The Father-of-the-Year Award goes to the Downy Woodpecker. Though they share daytime nest duties with their mate, only the fathers incubate and brood at night and they roost in the nest until their offspring fledge.
Chickadee and nuthatch dads feed Mom while she incubates and broods the eggs. Dad also helps feed the young once they have hatched.
Downy Woodpecker and American Goldfinch dads like to take the family out to eat. When the young brood fledges from the nest, Dad leads them to great food sources as well as teaches them how to use his favorite backyard bird feeders.
Ladies love a sharp-dressed man, even in the bird world. Only the most colorful, sharp-dressed House Finch and goldfinch males are preferred by their female counterparts. Carotenoids, a pigment found in foods that create red, orange and yellow to violet colors in feathers, help a potential dad communicate his reproductive fitness via a vibrant and bright plumage. It also shows females that he can be a good family provider knowing where to find quality food and lots of it.
The White-breasted Nuthatch male gets a special protection detail. His mate is the "watchdog," protecting her man from trouble, leaving him more time to concentrate on hunting for food. She rarely strays far from him and stays in constant vocal contact when more than a few yards apart.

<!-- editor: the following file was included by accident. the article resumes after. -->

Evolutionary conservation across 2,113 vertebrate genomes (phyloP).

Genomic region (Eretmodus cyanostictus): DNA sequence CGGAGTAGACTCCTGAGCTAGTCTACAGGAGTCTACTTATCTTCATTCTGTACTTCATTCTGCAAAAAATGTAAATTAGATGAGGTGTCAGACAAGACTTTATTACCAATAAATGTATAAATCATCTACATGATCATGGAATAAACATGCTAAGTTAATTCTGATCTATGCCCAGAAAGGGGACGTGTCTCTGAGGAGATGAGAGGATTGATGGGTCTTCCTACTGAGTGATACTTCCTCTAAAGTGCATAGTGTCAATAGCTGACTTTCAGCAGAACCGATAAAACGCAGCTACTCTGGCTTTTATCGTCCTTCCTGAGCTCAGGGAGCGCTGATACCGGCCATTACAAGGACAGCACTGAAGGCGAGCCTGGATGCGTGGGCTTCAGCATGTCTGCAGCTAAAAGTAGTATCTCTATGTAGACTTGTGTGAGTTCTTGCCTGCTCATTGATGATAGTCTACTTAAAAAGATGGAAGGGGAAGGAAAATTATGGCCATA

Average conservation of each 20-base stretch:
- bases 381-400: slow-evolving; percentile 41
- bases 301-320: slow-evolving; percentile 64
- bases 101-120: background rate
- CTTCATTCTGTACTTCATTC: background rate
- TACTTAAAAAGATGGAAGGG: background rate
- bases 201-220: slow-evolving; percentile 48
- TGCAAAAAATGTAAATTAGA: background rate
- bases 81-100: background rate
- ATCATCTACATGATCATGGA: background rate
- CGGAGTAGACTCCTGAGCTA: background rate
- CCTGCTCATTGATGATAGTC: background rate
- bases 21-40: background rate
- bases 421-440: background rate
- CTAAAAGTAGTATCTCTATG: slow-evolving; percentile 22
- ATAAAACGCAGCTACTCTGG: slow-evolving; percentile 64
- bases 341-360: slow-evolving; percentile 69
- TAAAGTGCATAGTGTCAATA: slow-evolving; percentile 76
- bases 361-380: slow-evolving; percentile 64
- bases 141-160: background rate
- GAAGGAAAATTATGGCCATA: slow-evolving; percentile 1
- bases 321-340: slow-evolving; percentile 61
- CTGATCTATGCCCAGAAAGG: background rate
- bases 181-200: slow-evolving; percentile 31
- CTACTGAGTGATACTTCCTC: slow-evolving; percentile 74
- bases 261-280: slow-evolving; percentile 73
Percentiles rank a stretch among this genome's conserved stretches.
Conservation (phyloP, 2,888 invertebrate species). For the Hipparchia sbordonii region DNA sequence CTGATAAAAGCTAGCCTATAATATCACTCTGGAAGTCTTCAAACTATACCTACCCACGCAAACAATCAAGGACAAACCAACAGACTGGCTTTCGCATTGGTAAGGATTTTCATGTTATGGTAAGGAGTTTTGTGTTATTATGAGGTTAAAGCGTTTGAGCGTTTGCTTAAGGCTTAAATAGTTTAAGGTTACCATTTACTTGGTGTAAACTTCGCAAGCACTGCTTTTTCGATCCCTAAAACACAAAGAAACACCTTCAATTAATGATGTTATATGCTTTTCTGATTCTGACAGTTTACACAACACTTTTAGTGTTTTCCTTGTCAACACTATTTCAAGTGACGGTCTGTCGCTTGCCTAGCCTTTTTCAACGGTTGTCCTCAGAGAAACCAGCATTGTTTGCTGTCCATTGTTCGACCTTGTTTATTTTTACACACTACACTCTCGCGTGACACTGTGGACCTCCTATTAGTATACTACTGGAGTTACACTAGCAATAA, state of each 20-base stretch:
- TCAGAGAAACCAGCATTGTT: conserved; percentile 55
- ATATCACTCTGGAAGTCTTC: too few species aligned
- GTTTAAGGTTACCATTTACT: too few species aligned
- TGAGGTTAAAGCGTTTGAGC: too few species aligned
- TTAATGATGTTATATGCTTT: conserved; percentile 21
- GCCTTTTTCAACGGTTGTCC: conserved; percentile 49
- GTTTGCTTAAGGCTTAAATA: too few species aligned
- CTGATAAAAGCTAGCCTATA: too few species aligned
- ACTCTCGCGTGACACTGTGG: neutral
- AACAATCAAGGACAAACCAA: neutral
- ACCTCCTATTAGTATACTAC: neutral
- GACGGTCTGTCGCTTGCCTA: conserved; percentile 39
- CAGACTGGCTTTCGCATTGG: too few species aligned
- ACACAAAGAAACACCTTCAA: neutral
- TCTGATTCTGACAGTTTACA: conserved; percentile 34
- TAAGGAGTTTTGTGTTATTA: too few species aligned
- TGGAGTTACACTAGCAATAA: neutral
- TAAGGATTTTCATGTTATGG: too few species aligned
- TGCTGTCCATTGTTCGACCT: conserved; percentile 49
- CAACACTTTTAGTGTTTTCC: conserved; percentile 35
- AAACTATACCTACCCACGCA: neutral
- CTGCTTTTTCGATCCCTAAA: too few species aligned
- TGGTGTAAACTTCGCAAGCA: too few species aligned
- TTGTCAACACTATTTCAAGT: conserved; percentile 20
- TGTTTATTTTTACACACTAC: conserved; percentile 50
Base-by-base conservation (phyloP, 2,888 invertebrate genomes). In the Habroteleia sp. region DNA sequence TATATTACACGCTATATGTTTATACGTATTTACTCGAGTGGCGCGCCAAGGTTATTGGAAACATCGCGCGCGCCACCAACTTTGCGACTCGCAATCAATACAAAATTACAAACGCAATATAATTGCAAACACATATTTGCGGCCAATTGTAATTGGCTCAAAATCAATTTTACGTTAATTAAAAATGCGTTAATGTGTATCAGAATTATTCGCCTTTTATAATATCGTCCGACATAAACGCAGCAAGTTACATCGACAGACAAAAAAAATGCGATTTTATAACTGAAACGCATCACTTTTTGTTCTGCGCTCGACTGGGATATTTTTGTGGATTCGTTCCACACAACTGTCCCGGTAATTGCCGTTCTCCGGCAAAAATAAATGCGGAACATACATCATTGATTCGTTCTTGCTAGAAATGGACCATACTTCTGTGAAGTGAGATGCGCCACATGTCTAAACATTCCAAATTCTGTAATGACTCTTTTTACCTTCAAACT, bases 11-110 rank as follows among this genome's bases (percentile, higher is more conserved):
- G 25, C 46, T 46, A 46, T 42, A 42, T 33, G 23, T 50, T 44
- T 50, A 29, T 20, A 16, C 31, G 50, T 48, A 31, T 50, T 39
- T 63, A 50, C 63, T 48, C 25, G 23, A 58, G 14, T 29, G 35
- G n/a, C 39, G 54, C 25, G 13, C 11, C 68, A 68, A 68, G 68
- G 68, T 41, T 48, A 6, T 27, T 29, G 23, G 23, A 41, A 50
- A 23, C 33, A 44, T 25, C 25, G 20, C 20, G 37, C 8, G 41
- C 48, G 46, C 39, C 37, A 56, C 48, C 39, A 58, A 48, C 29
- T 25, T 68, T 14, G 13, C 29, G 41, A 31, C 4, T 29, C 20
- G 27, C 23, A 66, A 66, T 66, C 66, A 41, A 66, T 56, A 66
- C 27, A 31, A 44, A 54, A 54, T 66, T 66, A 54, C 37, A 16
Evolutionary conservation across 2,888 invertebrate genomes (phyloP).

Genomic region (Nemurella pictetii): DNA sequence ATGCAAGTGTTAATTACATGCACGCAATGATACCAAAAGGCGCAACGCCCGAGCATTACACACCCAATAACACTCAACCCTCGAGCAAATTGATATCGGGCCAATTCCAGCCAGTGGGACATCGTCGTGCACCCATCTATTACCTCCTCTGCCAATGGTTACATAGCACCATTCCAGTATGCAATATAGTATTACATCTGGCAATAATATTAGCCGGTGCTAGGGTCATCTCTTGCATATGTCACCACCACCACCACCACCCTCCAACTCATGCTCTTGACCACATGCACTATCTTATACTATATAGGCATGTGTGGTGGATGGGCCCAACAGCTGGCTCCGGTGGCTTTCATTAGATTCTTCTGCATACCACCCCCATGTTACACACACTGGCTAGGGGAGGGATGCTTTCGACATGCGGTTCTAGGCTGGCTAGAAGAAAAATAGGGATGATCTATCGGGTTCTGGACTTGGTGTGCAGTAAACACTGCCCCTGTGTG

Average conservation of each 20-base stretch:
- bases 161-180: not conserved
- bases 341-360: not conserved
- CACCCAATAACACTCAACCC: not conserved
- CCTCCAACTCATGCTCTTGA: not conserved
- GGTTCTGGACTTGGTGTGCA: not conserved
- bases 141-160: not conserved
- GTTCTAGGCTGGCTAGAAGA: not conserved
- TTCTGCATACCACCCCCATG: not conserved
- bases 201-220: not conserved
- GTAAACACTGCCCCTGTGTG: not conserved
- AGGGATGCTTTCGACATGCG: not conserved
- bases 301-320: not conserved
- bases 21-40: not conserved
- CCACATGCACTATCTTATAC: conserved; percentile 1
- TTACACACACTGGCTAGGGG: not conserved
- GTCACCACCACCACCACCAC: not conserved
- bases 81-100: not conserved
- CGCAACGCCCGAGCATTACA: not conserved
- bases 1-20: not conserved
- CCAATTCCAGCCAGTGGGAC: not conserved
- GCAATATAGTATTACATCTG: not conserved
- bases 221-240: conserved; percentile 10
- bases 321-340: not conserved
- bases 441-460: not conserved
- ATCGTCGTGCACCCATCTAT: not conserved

Dads dig tools. Nuthatches, males and females, are one of the few species of birds known to use "tools." The White-breasted Nuthatch has been known to use certain beetles as a tool by crushing ones that are stinky and sweeping them in and around their nest site to deter squirrels from their eggs and young.
Adult male Song Sparrows love to perform. They sing about six to twenty different melodies every eight seconds and may average over 2,300 songs during an entire day. The larger their repertoire of songs, the more successful they are in attracting a mate and in holding their territories.
Mourning Dove dads love to raise families. They may have up to six clutches per year, usually with two eggs per clutch. This is the most of any North American bird, most likely due to the fact that the average life span for an adult Mourning Dove is 1 ½ years.
The male Northern Cardinal 'kisses' his mate during courtship. He feeds her seeds while courting her and it appears they are kissing.
• June is Perennial Garden Month & National Rivers Month
• Blackberries are ripening. They're a favorite of raccoons, squirrels, box turtles, birds and people.
• Butterflies like the Tawny Emperor, Great Spangled Fritillary, Little Wood Satyr and Mourning Cloak can be seen.
• Staghorn Sumac flowering. The fruits that follow are attractive to many species of song and game birds.
• Young Woodchucks and Raccoons emerge.
• Fawns continue to be born through mid month.
• Bluegill, Largemouth Bass and Smallmouth Bass are spawning.
• Bird migration is finished. Birds that are here now are summer residents that nest.
• As the month progresses, feeders can become busy with visiting parents and fledglings.
• House Wrens are nesting.